I went to the state fair with Brian, his mom, and his brother today. The weather was nice, and we left very early in the morning — I had to wake up at 9:30 am. Only thing is I accidentally went to bed at around 4 am because I was researching indie game culture (I highly respect indie game art critics) and trying to figure out a way to make my laptop an alarm clock, because my phone was downstairs and I was deciding whether or not I should venture into the darkness for my comforting piece of technology, and I was deciding for about four hours, and then it was accidentally 4 am and I realized that I still needed an alarm regardless and had to finagle my way around Apple technology to make it do something I needed it to do. I ended up waking before the alarm at 9 anyway.
Some food highlights: spam sushi, crab fritters, donut bacon sliders (my fave!!), this crazy ass milkshake with donuts and a fuckton of sprinkles (not as good as I thought it would be, apparently it was supposed to be based on breakfast??), and lots of free latte shots. Delicious, cold, sweet lattes. I may or may not be going again with Carlos and Katie, so I didn't get everything I wanted to get, like diet root beer floats and the apple dumpling and a giant pickle. (And to be quite honest, I don't really want to go with them, but I have few other friends and would like to feel alive once in a while.)
I also bought a state fair poster. I liked this year's design a lot – it has a llama on it. My favorite part of the fair was the art exhibit, which I unexpectedly really enjoyed this year; I didn't see any names from MCAD, but some of the art was very cool. Mostly derivative contemporary art trends, but cool nonetheless.
It was funny looking at all the art with Brian's family, though. His mom said that she "didn't get [us] artists." I asked Sean what piece he liked most, and he said "None of them." Brian's favorite painting was of giant rubber duckies, floating on a lake, illuminated only by the moon. It was called "Moonlit Duckies II," which means there's a "Moonlit Duckies I," which means the journey has only begun.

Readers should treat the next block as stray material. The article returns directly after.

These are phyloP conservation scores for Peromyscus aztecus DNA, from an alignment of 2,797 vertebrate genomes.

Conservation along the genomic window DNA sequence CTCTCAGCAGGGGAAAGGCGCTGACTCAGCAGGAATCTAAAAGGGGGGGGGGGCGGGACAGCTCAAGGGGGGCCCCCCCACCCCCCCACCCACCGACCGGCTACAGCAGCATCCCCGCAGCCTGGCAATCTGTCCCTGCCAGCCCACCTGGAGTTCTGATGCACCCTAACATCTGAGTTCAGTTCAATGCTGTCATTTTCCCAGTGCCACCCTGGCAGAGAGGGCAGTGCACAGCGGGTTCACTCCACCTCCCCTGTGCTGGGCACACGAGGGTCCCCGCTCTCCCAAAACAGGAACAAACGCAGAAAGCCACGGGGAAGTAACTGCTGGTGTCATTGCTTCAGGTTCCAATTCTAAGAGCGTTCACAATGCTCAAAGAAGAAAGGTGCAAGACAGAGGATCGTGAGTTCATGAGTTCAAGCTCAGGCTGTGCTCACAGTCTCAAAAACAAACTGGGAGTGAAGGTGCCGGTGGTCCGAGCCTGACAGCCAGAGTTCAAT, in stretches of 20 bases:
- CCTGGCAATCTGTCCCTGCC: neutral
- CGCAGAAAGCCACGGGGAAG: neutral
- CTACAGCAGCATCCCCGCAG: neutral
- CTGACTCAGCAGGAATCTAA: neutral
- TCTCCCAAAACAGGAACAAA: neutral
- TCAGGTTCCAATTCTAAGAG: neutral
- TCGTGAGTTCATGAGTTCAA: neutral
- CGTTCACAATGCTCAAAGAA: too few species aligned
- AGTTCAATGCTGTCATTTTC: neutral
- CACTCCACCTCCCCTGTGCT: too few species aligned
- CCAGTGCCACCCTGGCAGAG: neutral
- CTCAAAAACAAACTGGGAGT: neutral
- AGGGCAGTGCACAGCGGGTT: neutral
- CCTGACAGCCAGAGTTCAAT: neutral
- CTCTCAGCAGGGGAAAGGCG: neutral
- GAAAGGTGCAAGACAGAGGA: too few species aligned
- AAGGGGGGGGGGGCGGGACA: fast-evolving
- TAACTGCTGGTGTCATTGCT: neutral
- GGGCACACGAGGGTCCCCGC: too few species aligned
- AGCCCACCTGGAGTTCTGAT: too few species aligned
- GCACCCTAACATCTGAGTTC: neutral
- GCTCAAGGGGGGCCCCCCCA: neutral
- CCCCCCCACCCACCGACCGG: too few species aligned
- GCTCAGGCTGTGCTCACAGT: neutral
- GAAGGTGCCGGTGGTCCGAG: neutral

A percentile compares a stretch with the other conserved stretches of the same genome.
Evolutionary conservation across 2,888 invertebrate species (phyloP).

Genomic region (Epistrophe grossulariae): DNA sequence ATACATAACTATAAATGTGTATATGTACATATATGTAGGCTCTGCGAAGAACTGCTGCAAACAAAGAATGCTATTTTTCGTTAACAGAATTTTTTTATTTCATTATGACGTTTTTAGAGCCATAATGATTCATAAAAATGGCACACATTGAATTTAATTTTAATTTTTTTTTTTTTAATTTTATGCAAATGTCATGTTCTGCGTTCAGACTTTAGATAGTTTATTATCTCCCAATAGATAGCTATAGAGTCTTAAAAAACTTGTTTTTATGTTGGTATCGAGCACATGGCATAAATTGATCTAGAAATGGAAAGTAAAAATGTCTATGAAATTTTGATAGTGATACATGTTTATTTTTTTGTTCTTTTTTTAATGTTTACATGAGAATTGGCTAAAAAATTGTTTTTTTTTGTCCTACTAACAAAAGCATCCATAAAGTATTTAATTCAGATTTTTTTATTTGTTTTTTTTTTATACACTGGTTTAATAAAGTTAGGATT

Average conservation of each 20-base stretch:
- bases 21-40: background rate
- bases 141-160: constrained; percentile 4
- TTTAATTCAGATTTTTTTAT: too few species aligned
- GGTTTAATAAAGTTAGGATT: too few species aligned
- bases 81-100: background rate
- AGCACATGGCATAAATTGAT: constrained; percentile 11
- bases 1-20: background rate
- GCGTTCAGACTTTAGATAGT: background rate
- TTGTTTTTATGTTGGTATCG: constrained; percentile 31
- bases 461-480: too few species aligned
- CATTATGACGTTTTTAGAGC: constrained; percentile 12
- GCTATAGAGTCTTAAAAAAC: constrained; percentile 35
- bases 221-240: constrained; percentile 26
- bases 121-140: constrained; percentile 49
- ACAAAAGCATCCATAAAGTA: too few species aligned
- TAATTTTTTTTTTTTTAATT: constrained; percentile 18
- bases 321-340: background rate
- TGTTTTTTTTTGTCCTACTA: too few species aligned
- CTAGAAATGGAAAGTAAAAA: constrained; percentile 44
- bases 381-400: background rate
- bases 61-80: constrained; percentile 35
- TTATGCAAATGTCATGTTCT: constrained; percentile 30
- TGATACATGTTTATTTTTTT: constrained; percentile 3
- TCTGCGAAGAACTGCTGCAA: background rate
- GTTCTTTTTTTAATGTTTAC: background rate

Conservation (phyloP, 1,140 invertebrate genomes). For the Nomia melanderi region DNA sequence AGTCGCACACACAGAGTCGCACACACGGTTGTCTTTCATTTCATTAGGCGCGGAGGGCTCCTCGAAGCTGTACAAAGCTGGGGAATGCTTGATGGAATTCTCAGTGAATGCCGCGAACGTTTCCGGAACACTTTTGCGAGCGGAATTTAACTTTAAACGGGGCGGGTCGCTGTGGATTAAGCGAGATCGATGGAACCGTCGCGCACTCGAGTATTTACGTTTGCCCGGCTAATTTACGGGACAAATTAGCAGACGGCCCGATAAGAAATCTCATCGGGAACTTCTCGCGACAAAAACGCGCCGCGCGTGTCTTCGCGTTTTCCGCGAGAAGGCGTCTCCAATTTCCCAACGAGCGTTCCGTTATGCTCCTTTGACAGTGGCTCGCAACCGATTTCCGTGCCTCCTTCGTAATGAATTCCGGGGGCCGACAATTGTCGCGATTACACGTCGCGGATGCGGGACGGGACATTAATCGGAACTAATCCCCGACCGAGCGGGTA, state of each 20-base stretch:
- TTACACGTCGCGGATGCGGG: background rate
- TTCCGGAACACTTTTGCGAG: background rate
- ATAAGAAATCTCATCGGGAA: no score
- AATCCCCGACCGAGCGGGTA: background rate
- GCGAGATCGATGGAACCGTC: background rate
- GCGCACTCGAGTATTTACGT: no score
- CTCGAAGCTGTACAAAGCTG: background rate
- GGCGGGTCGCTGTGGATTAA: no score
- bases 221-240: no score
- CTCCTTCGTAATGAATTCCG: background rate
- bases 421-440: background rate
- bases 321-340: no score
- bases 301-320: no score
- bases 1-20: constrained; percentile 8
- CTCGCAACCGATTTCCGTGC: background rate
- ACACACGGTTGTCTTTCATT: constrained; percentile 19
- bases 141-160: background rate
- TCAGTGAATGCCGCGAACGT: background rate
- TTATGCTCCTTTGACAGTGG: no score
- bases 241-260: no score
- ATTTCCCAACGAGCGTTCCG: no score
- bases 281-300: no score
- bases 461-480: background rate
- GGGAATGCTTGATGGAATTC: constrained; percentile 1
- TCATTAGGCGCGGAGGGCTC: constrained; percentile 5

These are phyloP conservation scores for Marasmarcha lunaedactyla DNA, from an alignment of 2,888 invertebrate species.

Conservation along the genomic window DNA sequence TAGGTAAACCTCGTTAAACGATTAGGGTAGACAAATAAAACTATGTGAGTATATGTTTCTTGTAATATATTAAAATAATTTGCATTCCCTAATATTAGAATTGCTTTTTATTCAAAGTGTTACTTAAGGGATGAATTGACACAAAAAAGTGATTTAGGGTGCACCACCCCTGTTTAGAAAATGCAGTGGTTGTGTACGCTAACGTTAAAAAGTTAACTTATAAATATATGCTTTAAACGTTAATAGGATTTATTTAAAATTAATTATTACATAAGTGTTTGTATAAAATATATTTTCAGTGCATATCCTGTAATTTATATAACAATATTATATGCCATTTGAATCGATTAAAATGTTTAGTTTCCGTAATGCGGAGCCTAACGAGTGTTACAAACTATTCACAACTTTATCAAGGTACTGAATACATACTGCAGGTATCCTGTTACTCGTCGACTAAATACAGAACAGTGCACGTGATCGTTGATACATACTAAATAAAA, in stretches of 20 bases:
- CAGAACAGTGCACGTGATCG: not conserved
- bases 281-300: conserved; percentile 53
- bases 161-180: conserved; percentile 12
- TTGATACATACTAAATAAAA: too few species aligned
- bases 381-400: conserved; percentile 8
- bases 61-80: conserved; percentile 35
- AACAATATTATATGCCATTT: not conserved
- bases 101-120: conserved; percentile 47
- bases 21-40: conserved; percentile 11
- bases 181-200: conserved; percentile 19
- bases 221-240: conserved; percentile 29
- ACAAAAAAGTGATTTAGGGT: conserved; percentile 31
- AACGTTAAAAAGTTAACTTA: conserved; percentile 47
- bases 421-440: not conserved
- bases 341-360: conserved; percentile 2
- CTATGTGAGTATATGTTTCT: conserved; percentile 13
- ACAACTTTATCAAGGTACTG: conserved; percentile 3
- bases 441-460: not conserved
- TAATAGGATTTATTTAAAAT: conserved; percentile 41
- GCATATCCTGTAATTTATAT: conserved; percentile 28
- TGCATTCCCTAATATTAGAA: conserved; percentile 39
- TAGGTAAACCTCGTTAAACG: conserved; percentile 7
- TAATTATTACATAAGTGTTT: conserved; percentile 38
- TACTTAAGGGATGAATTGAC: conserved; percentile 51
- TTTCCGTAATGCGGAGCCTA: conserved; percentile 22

I also enjoyed this year's fucked up scarecrows:
Brian wanted to visit the republican booth, so we did. We didn't manage to get a picture of the Hillary Clinton cutout dressed in prototypical jail clothes, but I did manage to get this photo:
I just realized he totally looks like a stand-in for Clinton!
After the fair we went back to Brian's and watched "Monty Python's The Holy Grail" with his family. His brother had never seen it before, which is INSANE, because I first saw it very early, in middle school I think, and I always believed that Monty Python, The Office, and Napoleon Dynamite were cultural touchstones of the Reinken household. Apparently not.
The "oral sex" scene was very awkward to watch. His brother is only 15 years old. But, more uncomfortably, his parents were there, not laughing, and I was hysterically giggling to myself because I do not act appropriately in uncomfortable situations, like silence.
It's hard to believe that Brian is moving soon. I don't feel too sad, but that's likely only because it doesn't quite feel real yet. Then again, I know that I will see him very soon, in Novemeber at Thanksgiving. And then, I will move across the country to live with him in poverty. Brian seems to be in distress already. In comparison to times past, I feel much more numb; I'm not moved by great emotion anymore, and there's no great purpose propelling me forward. I am content to exist and bide my time with food and movies until...death, I guess. Is this what it's like to be slowly sapped of youthful vigor? Is the trasition from young adult to middle-aged adult a ubiquitous experience, and is there no turning back? When will I stop feeling bored and start feeling excited to be alive?
Oh, I know. I feel most alive when I watch films! Oh god, it's happening. But it's not all bad. After Monty Python we went back to my house (Brian had wanted to stay at his for his mom, whom Brian thinks is very, very sad about his inevitable departure) and finished "Fiddler on the Roof," which we started yesterday, along with "Birdemic." What a lovely film. Brian seems very interested in making media with me, like podcasts (well, I guess that's his own thing) and Twines and short films. I hope we can maintain this level of mutual interest and energy. The relentless creative energy that we had as a pair our senior year of high school is a specter that haunts our partnership – will we ever be able to capture that magic again? I think so. I am hopeful.
I am afraid for school to start, and I do not want to do my senior project. I do not feel anything. I eat, sleep, and keep my eyes busy. I watch a lot of YouTube. I work on this website, toiling away at something no one will ever see. I, alone, face self-ordained obstacles. I don't know if I used "ordained" correctly.